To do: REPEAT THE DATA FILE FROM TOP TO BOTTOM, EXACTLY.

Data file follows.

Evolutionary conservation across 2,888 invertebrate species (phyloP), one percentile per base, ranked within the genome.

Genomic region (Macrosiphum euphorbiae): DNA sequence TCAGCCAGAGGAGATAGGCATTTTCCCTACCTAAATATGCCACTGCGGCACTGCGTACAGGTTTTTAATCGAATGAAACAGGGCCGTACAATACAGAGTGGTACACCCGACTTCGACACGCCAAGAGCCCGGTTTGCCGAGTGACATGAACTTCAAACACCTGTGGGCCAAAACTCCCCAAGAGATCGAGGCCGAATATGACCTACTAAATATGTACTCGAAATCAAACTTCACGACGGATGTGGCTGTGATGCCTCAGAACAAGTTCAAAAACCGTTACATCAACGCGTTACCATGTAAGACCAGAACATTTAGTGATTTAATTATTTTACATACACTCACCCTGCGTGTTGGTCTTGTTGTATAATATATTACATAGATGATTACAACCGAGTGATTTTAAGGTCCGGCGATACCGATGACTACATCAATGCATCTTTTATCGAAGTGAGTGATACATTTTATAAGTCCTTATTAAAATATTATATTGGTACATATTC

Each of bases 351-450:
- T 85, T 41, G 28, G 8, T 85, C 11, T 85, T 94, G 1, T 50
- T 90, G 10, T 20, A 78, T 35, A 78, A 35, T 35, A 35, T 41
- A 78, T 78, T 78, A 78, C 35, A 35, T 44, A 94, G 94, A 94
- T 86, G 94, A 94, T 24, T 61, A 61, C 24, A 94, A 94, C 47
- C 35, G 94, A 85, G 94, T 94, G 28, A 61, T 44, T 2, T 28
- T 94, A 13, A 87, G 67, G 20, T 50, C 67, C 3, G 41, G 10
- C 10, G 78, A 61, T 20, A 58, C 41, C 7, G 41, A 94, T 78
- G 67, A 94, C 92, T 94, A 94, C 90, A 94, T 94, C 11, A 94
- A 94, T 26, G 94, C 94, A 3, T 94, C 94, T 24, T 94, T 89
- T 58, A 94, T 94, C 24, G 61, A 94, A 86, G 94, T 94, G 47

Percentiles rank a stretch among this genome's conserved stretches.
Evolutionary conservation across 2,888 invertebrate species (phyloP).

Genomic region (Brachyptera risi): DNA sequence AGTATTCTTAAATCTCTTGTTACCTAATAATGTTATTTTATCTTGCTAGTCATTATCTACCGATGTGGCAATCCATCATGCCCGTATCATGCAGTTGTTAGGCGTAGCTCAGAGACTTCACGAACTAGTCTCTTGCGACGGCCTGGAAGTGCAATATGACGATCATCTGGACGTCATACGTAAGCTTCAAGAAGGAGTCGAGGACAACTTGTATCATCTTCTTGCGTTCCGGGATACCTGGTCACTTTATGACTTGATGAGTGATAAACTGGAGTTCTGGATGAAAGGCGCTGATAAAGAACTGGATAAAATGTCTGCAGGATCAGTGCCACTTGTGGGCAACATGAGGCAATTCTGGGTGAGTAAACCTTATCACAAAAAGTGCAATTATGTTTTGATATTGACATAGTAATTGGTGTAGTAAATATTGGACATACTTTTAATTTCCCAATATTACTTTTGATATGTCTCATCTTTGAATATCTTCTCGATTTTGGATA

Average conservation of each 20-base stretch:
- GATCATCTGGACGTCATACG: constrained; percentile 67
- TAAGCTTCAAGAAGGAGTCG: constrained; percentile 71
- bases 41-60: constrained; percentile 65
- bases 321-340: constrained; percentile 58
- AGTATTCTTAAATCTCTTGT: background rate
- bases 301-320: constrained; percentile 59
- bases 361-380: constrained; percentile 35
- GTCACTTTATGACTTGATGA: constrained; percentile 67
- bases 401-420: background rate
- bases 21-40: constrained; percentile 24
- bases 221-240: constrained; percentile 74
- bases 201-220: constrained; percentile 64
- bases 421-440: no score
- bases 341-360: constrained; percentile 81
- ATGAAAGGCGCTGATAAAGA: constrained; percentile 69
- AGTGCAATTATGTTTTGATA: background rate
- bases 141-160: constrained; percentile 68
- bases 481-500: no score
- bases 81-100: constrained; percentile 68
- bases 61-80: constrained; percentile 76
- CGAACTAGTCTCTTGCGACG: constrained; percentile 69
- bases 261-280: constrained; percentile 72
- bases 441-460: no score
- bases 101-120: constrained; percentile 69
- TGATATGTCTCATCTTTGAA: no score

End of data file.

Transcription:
Evolutionary conservation across 2,888 invertebrate species (phyloP), one percentile per base, ranked within the genome.

Genomic region (Macrosiphum euphorbiae): DNA sequence TCAGCCAGAGGAGATAGGCATTTTCCCTACCTAAATATGCCACTGCGGCACTGCGTACAGGTTTTTAATCGAATGAAACAGGGCCGTACAATACAGAGTGGTACACCCGACTTCGACACGCCAAGAGCCCGGTTTGCCGAGTGACATGAACTTCAAACACCTGTGGGCCAAAACTCCCCAAGAGATCGAGGCCGAATATGACCTACTAAATATGTACTCGAAATCAAACTTCACGACGGATGTGGCTGTGATGCCTCAGAACAAGTTCAAAAACCGTTACATCAACGCGTTACCATGTAAGACCAGAACATTTAGTGATTTAATTATTTTACATACACTCACCCTGCGTGTTGGTCTTGTTGTATAATATATTACATAGATGATTACAACCGAGTGATTTTAAGGTCCGGCGATACCGATGACTACATCAATGCATCTTTTATCGAAGTGAGTGATACATTTTATAAGTCCTTATTAAAATATTATATTGGTACATATTC

Each of bases 351-450:
- T 85, T 41, G 28, G 8, T 85, C 11, T 85, T 94, G 1, T 50
- T 90, G 10, T 20, A 78, T 35, A 78, A 35, T 35, A 35, T 41
- A 78, T 78, T 78, A 78, C 35, A 35, T 44, A 94, G 94, A 94
- T 86, G 94, A 94, T 24, T 61, A 61, C 24, A 94, A 94, C 47
- C 35, G 94, A 85, G 94, T 94, G 28, A 61, T 44, T 2, T 28
- T 94, A 13, A 87, G 67, G 20, T 50, C 67, C 3, G 41, G 10
- C 10, G 78, A 61, T 20, A 58, C 41, C 7, G 41, A 94, T 78
- G 67, A 94, C 92, T 94, A 94, C 90, A 94, T 94, C 11, A 94
- A 94, T 26, G 94, C 94, A 3, T 94, C 94, T 24, T 94, T 89
- T 58, A 94, T 94, C 24, G 61, A 94, A 86, G 94, T 94, G 47

Percentiles rank a stretch among this genome's conserved stretches.
Evolutionary conservation across 2,888 invertebrate species (phyloP).

Genomic region (Brachyptera risi): DNA sequence AGTATTCTTAAATCTCTTGTTACCTAATAATGTTATTTTATCTTGCTAGTCATTATCTACCGATGTGGCAATCCATCATGCCCGTATCATGCAGTTGTTAGGCGTAGCTCAGAGACTTCACGAACTAGTCTCTTGCGACGGCCTGGAAGTGCAATATGACGATCATCTGGACGTCATACGTAAGCTTCAAGAAGGAGTCGAGGACAACTTGTATCATCTTCTTGCGTTCCGGGATACCTGGTCACTTTATGACTTGATGAGTGATAAACTGGAGTTCTGGATGAAAGGCGCTGATAAAGAACTGGATAAAATGTCTGCAGGATCAGTGCCACTTGTGGGCAACATGAGGCAATTCTGGGTGAGTAAACCTTATCACAAAAAGTGCAATTATGTTTTGATATTGACATAGTAATTGGTGTAGTAAATATTGGACATACTTTTAATTTCCCAATATTACTTTTGATATGTCTCATCTTTGAATATCTTCTCGATTTTGGATA

Average conservation of each 20-base stretch:
- GATCATCTGGACGTCATACG: constrained; percentile 67
- TAAGCTTCAAGAAGGAGTCG: constrained; percentile 71
- bases 41-60: constrained; percentile 65
- bases 321-340: constrained; percentile 58
- AGTATTCTTAAATCTCTTGT: background rate
- bases 301-320: constrained; percentile 59
- bases 361-380: constrained; percentile 35
- GTCACTTTATGACTTGATGA: constrained; percentile 67
- bases 401-420: background rate
- bases 21-40: constrained; percentile 24
- bases 221-240: constrained; percentile 74
- bases 201-220: constrained; percentile 64
- bases 421-440: no score
- bases 341-360: constrained; percentile 81
- ATGAAAGGCGCTGATAAAGA: constrained; percentile 69
- AGTGCAATTATGTTTTGATA: background rate
- bases 141-160: constrained; percentile 68
- bases 481-500: no score
- bases 81-100: constrained; percentile 68
- bases 61-80: constrained; percentile 76
- CGAACTAGTCTCTTGCGACG: constrained; percentile 69
- bases 261-280: constrained; percentile 72
- bases 441-460: no score
- bases 101-120: constrained; percentile 69
- TGATATGTCTCATCTTTGAA: no score